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The Arms Control Association is an "exceptional organization that effectively addresses pressing national and international challenges with an impact that is disproportionate to its small size." 

– John D. and Catherine T. MacArthur Foundation
January 19, 2011
U.S. Missile Defense Programs at a Glance
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For the past five decades, the United States has debated, researched, and worked on the development of defenses to protect U.S. territory against long-range ballistic missile attack. Yet, today, the United States remains far from being able to deploy effective and reliable strategic missile defenses.

The Bush administration inherited seven U.S. missile defense programs and two key satellite programs from the Clinton administration, but it has not been able to accelerate their development despite making missile defense a top priority and budgeting billions of additional dollars for the programs. In fact, most of the programs have experienced additional delays, and one sea-based system has been canceled because of poor performance, spiraling costs, and schedule problems.

The Bush administration has reorganized missile defense programs, placing the separate programs under one big tent. And, whereas previous U.S. administrations drew a distinction between theater defenses (those designed to hit short- and medium-range ballistic missiles) and strategic defenses (those intended to intercept long-range missiles/ICBMs), the Bush administration is pursuing what it calls a general research and development program. Nevertheless, for the most part the Pentagon continues to work on each program individually, as it did during the Clinton administration, albeit with an eye toward sharing technology among the systems and expanding some theater programs to tackle a strategic mission.

Although the Bush administration singled out the 1972 Anti-Ballistic Missile (ABM) Treaty as the primary impediment to development of U.S. missile defense systems, the June 13 U.S. withdrawal from the accord is unlikely to hasten missile defense deployment. Lieutenant General Ronald Kadish, who is director of the Pentagon’s Missile Defense Agency, recently testified that two benefits of the U.S. treaty withdrawal would be the freedom to test whether a specific sea-based radar can be used to track a strategic ballistic missile target and to deploy strategic missile defenses when they are available. (The treaty bans Moscow and Washington from fielding nationwide strategic defenses but places no restrictions on theater missile defense systems.)

But two Pentagon reports have already concluded that the radar in question is not capable of supporting or performing a national missile defense role, and no strategic missile defense systems will be ready for deployment for at least several years. At this time, only one U.S. missile defense program—the national missile defense program initiated by the Clinton administration—is being tested against strategic ballistic missiles, and the only “deployment” plan is for five missile interceptors to be fielded in Alaska by 2004, ostensibly for testing purposes. This represents a scaling back of the Clinton plan that called for an initial deployment of 20 operational missile interceptors in Alaska by 2005.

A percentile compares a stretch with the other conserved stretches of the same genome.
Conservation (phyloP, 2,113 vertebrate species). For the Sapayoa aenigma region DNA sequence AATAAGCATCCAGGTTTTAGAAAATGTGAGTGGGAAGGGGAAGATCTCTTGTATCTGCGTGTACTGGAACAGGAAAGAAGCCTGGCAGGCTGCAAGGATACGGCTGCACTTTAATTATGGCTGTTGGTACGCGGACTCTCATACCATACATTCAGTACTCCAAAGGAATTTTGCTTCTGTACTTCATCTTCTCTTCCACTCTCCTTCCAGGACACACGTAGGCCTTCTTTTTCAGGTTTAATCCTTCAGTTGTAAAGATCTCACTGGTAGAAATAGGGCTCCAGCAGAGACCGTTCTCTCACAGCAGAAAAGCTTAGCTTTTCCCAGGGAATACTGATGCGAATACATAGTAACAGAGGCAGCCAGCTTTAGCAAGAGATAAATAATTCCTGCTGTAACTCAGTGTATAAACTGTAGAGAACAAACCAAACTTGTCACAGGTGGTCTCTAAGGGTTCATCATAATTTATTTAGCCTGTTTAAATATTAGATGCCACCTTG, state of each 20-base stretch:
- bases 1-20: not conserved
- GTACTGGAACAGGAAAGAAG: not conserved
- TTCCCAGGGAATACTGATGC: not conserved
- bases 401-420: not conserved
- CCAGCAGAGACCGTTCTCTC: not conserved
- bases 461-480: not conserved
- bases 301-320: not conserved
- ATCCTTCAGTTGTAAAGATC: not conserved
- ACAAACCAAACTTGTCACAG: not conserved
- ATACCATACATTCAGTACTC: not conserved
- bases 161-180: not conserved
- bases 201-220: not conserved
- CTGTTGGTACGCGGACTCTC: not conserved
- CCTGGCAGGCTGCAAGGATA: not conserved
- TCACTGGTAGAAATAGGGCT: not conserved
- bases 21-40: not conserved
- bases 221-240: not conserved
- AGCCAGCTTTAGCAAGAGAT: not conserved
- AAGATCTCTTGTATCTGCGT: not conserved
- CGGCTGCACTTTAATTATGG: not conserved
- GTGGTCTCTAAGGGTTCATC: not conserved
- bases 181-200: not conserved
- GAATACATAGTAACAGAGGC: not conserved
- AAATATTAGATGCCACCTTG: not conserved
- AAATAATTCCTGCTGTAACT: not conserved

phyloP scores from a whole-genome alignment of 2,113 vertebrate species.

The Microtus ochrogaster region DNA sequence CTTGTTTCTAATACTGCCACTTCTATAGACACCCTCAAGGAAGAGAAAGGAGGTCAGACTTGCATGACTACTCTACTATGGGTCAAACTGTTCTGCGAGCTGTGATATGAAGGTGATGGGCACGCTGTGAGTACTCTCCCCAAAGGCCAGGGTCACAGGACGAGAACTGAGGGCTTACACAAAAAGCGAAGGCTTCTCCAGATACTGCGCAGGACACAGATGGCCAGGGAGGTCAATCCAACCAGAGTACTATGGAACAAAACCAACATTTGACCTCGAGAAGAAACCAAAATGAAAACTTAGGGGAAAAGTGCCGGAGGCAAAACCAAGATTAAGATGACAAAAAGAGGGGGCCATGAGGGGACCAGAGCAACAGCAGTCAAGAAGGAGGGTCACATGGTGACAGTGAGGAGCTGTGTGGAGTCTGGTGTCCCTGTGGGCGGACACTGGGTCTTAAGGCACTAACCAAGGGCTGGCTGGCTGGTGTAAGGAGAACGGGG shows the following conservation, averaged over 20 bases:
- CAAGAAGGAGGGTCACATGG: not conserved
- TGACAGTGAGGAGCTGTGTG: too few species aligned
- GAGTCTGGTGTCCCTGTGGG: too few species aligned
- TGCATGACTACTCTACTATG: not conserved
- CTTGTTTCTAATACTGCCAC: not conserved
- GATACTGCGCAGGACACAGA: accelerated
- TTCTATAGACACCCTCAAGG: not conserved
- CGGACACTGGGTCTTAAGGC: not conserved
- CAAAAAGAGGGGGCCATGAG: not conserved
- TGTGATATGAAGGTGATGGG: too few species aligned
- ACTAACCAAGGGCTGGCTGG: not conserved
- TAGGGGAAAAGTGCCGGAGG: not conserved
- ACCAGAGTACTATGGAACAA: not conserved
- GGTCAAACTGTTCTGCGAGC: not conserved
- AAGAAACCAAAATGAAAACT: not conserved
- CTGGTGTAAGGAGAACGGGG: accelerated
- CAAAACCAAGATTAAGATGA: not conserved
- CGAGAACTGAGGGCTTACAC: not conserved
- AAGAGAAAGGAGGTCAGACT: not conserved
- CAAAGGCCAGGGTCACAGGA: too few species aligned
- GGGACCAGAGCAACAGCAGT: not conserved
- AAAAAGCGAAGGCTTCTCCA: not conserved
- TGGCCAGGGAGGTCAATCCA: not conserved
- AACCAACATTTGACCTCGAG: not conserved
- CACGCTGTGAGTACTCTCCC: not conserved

The following chart provides a brief look at each of the Pentagon’s major missile defense programs. It contains information on what type of ballistic missile each defense would be intended to counter and at which stage of the enemy missile’s flight an attempted intercept would take place. (For a brief description of ballistic missiles, how they are classified, and their three stages of flight, see “Ballistic Missile Basics” below.) Also included are Pentagon estimates on when each defense may have an initial, rudimentary capability as well as when it may be fully operational. Information on the status of each program, including testing delays, is also detailed.

Ballistic Missile Basics

Ballistic missiles are classified by the maximum distance that they can travel, which is a function of how powerful the missile’s engines (rockets) are and the weight of the missile’s warhead. To add more distance to a missile’s range, rockets are stacked on top of each other in a configuration referred to as staging. There are four general classifications of ballistic missiles:

  • Short-range ballistic missiles, traveling less than 1,000 kilometers (approximately 620 miles)
  • Medium-range ballistic missiles, traveling between 1,000–3,000 kilometers (approximately 620-1,860 miles)
  • Intermediate-range ballistic missiles, traveling between 3,000–5,500 kilometers (approximately 1,860-3,410 miles)
  • Intercontinental ballistic missiles (ICBMs), traveling more than 5,500 kilometers

Short- and medium-range ballistic missiles are referred to as theater ballistic missiles, whereas ICBMs or long-range ballistic missiles are described as strategic ballistic missiles. The ABM Treaty prohibited the development of nationwide strategic defenses, but permitted development of theater missile defenses.

All ballistic missiles have three stages of flight:

  • The boost phase begins at launch and lasts until the rocket engines stop firing and pushing the missile away from Earth. Depending on the missile, this stage lasts between three and five minutes. During much of this time, the missile is traveling relatively slowly, although toward the end of this stage an ICBM can reach speeds of more than 24,000 kilometers per hour. The missile stays in one piece during this stage.